Does anyone remember the good old days when Electronic Arts (EA) actually made really cool games and didn't try to appeal to the lowest common denominator?
Ah, but that was before EA sold out faster than Metallica (or Adrian Lamo) and adopted a gaming model more appropriate for a generation with a three minute attention span - on a good day.
Fortunately, the spirit of "classic" gaming is alive and well at Bethesda, with titles like Elder Scrolls and Fallout.
Now we all know times are tough and EA has to design games that appeal to a modern mass audience. I get that, I truly do, even though I don't necessarily like the idea.
But selling a virtual Need for Speed Car for $100? Does this not just seem slightly sleazy and obnoxious - even though Koenigsegg CCX "Elite" Edition is currently on sale for a cool $75 through December 21?
Think about it: $75-$100 is just a tad more than most popular games sell for today, with even the priciest titles weighing in at around $60 dollars or so.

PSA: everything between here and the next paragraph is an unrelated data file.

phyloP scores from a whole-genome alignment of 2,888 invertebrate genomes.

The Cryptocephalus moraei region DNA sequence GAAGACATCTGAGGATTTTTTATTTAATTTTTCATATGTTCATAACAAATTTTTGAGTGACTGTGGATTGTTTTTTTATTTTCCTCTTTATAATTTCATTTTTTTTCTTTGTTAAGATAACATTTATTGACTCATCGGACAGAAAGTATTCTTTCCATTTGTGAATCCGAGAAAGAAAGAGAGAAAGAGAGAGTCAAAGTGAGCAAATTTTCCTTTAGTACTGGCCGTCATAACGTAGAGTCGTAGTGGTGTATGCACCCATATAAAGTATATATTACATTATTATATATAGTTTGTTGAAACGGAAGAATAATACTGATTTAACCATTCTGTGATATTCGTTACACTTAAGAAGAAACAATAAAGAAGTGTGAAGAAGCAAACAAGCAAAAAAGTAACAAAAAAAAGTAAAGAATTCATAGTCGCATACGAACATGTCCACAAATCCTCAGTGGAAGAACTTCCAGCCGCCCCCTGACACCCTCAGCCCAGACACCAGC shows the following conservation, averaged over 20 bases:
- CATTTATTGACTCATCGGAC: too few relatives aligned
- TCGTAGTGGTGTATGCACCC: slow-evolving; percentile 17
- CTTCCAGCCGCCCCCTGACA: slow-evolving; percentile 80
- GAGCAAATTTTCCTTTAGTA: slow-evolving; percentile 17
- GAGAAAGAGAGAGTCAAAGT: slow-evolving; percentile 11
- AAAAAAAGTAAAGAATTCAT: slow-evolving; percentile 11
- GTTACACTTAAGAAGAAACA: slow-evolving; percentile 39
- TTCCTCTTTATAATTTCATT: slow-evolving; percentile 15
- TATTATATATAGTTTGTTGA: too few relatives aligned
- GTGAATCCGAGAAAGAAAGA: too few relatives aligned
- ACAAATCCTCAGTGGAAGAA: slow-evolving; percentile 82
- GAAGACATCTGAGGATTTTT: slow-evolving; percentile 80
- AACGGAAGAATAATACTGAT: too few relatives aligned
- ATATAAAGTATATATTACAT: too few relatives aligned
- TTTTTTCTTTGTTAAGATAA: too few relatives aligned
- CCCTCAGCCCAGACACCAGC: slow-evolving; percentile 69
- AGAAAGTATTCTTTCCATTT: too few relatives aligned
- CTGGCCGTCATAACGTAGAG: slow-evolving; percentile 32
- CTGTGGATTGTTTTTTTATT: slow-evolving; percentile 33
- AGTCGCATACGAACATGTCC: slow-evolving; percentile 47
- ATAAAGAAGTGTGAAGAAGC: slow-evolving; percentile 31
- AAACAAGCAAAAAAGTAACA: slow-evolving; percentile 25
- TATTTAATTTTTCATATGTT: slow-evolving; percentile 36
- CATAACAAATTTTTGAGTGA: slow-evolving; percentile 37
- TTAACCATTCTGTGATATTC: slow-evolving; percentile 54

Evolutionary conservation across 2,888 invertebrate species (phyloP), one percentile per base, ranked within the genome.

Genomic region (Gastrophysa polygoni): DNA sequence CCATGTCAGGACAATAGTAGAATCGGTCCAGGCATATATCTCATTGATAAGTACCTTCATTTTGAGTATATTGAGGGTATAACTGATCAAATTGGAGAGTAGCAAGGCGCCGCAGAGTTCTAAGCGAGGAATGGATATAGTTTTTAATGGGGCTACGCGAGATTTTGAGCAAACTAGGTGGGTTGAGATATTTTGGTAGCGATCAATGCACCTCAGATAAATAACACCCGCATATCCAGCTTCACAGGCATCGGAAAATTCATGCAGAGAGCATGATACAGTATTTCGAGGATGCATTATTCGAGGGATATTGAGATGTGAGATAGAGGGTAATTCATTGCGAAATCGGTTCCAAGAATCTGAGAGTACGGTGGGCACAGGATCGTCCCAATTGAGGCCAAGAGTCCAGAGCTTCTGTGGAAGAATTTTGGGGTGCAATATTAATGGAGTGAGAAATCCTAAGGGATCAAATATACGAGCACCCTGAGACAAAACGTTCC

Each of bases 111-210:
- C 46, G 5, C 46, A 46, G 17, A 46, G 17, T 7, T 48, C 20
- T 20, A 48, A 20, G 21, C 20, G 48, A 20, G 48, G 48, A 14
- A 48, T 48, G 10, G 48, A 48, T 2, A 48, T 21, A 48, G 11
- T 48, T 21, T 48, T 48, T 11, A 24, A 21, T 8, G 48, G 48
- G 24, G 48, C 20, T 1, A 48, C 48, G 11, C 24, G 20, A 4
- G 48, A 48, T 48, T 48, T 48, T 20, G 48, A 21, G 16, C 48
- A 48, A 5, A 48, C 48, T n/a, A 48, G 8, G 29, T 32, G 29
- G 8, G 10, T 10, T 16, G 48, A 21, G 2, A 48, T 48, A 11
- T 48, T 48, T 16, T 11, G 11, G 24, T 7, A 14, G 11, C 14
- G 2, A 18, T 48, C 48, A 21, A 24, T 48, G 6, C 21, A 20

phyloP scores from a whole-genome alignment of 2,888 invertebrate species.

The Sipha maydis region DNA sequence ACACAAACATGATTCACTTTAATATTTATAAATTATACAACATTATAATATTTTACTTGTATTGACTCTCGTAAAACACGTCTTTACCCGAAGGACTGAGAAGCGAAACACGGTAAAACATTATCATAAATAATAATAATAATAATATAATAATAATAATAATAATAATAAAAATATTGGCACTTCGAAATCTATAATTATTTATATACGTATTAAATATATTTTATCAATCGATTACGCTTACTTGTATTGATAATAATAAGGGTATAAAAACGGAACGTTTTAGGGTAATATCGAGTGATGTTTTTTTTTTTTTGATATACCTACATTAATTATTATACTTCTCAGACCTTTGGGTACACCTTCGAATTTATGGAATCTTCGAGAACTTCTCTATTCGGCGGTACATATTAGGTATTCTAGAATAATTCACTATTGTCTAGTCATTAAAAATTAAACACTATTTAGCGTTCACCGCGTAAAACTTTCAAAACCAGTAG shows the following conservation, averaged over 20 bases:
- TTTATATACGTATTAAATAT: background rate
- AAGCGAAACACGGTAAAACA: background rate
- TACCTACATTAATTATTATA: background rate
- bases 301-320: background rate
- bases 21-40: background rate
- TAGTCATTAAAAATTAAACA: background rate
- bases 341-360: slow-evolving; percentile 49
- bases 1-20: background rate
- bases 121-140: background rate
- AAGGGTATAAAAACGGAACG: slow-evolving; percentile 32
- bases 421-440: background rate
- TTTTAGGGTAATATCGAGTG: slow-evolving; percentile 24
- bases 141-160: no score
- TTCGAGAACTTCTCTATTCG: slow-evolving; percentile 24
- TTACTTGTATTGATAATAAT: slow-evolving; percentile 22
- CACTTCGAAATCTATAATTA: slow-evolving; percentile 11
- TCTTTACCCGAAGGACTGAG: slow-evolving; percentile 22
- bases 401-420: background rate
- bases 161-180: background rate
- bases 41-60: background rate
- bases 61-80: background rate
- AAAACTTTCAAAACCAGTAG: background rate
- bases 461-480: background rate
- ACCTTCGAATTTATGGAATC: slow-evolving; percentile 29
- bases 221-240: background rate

Now I'm obviously not the only one who feels that EA is being somewhat ridiculous here, as Destructoid's Jim Sterling says he can't help but laugh at EA's latest shenanigans as they ask users to spend obscene amounts of money for "premium elite" (virtual) vehicles.
"[Then again], EA [also] instituted a subscription fee for Tetris, and is offering rides in Theme Park for $60," writes Sterling.
"It's a shame, because I always thought free-to-play was an interesting model with serious potential. More fool me for not guessing the locusts would tear into it and ruin the whole thing before it ever gained serious ground."